A Song at Twilight is a play in two acts by Noël Coward. It is one of a trio of plays collectively entitled Suite in Three Keys, all of which are set in the same suite in a luxury hotel in Switzerland. The play depicts an elderly writer confronted by his former mistress with facts about his past life that he would prefer to forget.
First produced in 1966, the play is one of Coward's last works for the stage.
The original idea for A Song at Twilight was inspired by Lord David Cecil's biography of Max Beerbohm, in which Cecil described Constance Collier's late-life visit to Beerbohm at his home in Italy. Coward said, "I thought how funny this was. There was Max's old flame coming to visit him, but so much more vital still than him that she totally exhausted him in seconds." Coward developed this by making his author a closeted homosexual, whose relations with women have been mainly for camouflage. Many people took the character to be based on Somerset Maugham, and Coward's stage make up was thought to underline the point by its "curious" resemblance to Maugham.
The play was first produced at the Queen's Theatre, London on 14 April 1966, directed by Vivian Matalon. Suite in Three Keys was planned by Coward as his theatrical swan song: "I would like to act once more before I fold my bedraggled wings." Coward's previous play, Waiting in the Wings (1960), had not been a critical success, but the climate of opinion had changed in the intervening six years, and Coward's works had undergone a period of rediscovery and re-evaluation, which Coward called "Dad's Renaissance". This had begun with a successful revival of Private Lives at the Hampstead Theatre and continued with a new production of Hay Fever at the National Theatre.
The play was revived in 1999 for Coward's centennial in a production at the Gielgud Theatre directed by Sheridan Morley. The cast included Vanessa Redgrave as Carlotta, Kika Markham as Hilde, Corin Redgrave as Hugo and Matthew Bose as Felix.
Hilde Latymer, Sir Hugo's former secretary and for nearly twenty years his wife, discusses literary business by telephone. Hugo joins her and displays signs of nervousness at the impending arrival of Carlotta. He explains to Hilde that his affair with Carlotta "lasted exactly two years and we parted in a blaze of mutual acrimony". He does not know why she now wishes to see him again after so many years.
Carlotta arrives. Hilde introduces herself and leaves Carlotta alone with Hugo. Their reminiscences of old times together mix sentimental and waspish memories. The atmosphere becomes tense when Carlotta asks for Hugo's permission to reproduce some of his love letters to her in her forthcoming memoirs. He refuses, and she offers to return them to him, as they are no further use to her. However, she has in her possession other letters written by Hugo – to Perry Sheldon, whom she knew in his dying days, and who, she says, was "the only true love" of Hugo's life. Hugo admits that in the past he had "homosexual tendencies". Carlotta dismisses this, and tells him, "You're as queer as a coot and you have been all your life." She reproaches him for his neglect of Perry, his former lover, and also for his pretence of heterosexuality which has made his novels and especially his autobiography dishonest.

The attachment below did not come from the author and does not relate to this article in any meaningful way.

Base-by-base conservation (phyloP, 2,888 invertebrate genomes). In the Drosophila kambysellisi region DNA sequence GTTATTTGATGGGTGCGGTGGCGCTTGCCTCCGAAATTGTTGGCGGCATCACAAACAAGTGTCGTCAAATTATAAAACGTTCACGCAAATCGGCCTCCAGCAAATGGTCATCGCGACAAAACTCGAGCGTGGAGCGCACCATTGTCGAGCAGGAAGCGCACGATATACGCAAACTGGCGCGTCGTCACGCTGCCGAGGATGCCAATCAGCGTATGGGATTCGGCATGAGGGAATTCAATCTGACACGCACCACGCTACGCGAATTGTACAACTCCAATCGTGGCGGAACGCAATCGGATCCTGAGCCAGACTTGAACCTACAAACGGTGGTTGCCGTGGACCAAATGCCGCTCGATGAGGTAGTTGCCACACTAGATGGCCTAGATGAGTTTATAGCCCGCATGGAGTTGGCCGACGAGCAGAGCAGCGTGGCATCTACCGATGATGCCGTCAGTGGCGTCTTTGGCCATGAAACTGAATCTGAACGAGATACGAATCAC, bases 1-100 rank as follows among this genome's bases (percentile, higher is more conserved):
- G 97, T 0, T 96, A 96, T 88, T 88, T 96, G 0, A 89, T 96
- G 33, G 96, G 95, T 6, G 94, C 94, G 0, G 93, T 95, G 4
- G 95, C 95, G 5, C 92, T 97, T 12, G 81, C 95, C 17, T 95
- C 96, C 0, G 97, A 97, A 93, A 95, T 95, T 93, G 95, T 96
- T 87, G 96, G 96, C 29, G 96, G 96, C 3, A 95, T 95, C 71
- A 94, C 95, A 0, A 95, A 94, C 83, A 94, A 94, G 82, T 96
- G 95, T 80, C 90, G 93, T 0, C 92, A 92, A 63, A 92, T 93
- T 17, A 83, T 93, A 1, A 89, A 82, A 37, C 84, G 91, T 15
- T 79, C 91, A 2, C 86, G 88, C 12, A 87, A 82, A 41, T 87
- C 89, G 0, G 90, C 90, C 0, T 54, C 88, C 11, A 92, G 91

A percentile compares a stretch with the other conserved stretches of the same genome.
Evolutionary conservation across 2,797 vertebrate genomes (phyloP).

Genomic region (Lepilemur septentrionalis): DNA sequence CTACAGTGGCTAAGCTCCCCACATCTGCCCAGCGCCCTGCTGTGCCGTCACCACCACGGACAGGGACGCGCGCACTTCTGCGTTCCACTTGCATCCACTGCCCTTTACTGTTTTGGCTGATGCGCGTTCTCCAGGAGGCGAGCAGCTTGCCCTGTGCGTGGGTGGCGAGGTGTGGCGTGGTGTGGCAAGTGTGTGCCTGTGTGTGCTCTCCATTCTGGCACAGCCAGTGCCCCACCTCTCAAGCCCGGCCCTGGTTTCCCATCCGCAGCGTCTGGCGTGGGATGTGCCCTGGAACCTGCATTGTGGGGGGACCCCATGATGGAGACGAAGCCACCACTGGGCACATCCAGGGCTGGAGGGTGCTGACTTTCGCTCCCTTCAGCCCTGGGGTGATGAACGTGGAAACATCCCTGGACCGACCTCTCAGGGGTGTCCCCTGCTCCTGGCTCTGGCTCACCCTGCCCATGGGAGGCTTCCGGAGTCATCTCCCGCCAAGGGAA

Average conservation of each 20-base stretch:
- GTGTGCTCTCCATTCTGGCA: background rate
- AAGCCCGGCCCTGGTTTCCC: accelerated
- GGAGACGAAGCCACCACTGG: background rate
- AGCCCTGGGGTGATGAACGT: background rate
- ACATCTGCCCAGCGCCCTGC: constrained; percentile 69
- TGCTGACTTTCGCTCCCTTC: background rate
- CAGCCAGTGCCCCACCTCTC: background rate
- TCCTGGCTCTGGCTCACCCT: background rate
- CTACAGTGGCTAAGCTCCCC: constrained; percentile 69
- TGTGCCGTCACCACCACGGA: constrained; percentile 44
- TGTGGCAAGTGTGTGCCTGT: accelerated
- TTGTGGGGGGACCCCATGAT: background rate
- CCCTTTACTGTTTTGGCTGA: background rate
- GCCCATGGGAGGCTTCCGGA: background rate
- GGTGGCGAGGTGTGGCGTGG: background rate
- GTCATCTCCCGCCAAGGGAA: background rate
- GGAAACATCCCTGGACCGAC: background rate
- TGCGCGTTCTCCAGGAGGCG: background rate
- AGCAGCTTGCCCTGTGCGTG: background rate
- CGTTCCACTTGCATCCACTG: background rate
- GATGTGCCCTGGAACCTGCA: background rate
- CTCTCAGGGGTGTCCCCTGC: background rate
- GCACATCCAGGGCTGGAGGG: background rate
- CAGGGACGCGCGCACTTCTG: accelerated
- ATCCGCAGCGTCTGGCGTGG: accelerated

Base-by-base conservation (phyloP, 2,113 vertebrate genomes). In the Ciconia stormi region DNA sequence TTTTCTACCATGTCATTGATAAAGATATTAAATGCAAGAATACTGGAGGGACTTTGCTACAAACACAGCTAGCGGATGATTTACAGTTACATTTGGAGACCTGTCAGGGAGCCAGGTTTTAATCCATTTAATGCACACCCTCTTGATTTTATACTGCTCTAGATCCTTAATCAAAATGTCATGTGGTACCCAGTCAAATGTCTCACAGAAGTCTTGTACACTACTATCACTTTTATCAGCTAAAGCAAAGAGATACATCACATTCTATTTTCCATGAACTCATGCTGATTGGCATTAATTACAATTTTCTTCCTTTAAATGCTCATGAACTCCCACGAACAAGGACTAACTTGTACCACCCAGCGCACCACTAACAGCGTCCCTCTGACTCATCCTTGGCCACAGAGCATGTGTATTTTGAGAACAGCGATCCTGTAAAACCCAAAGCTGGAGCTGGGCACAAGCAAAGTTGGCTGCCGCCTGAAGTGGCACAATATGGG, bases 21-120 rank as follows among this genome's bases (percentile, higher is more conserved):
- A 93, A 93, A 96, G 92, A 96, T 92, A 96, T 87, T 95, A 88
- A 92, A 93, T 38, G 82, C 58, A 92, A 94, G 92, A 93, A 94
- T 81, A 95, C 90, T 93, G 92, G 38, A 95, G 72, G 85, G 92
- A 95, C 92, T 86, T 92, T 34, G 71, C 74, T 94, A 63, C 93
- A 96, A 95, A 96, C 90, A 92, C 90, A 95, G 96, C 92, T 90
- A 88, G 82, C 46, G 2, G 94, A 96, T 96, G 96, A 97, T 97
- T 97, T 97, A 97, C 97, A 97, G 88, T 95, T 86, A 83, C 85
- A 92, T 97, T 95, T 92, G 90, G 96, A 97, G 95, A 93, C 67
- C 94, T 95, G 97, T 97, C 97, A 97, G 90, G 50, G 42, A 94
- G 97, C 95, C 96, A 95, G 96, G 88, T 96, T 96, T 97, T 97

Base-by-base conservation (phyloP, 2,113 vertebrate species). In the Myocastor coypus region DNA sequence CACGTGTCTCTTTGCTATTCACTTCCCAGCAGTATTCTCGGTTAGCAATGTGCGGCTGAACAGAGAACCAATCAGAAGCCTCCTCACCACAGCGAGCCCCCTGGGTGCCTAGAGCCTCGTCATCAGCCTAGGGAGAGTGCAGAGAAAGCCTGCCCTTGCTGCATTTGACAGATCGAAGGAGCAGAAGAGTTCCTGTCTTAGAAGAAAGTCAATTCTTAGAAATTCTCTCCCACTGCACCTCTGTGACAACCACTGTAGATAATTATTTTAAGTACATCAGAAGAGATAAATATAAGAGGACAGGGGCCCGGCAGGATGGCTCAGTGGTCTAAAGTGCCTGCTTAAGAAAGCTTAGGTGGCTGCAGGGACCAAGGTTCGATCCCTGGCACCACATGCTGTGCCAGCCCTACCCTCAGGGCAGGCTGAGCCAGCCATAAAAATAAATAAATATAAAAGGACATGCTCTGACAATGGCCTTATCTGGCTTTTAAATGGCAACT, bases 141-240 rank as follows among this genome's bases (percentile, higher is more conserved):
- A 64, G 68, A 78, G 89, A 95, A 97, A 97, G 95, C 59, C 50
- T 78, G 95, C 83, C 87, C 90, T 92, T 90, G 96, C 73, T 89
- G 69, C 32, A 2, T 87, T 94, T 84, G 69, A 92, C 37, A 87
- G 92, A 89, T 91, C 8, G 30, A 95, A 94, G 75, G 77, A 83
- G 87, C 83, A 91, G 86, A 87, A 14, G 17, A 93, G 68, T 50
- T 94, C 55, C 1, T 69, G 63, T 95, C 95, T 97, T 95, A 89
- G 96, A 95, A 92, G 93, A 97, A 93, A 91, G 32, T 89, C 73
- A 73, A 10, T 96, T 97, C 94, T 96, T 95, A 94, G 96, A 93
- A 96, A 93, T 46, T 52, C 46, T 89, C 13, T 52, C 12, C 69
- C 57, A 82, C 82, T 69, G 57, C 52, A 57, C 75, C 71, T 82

Hilde returns. To Hugo's amazement she knows all about his affair with Perry, and she persuades Carlotta to return all the letters that Hugo wrote to him. Carlotta gives them to Hugo. In return, Hugo changes his mind about his letters to her, and gives his consent to their publication in her book. Hilde shows Carlotta out, and returns to find Hugo reading his old letters, "deeply moved... with a sigh [he] covers his eyes with a hand".Hilde Latymer – Irene Worth
Felix, a waiter – Sean Barrett
Hugo Latymer – Noël Coward
Carlotta Gray – Lilli Palmer
In his diary Coward wrote, "Well, the most incredible thing has happened. Not only has A Song at Twilight opened triumphantly, but the Press notices have on the whole been extremely good. Most particularly the Express and the Evening Standard. Fortunately the Sun struck a sour note... which convinced me that I hadn't entirely slipped." The Times, noting the parallel with Maugham, praised both the play and the acting. The critic of The Daily Mail said, "as the curtain fell last night I felt oddly elated, as if I had recaptured the flavour of an exclusive drink which one tasted when young but has never been mixed quite right since. I know the name of it now: not mannerism, not bravura, not histrionics, but style."
Coward later said of Neil Simon's 1968 Plaza Suite, "Such a good idea having different plays all played in a hotel suite! I wonder where Neil Simon got it from?"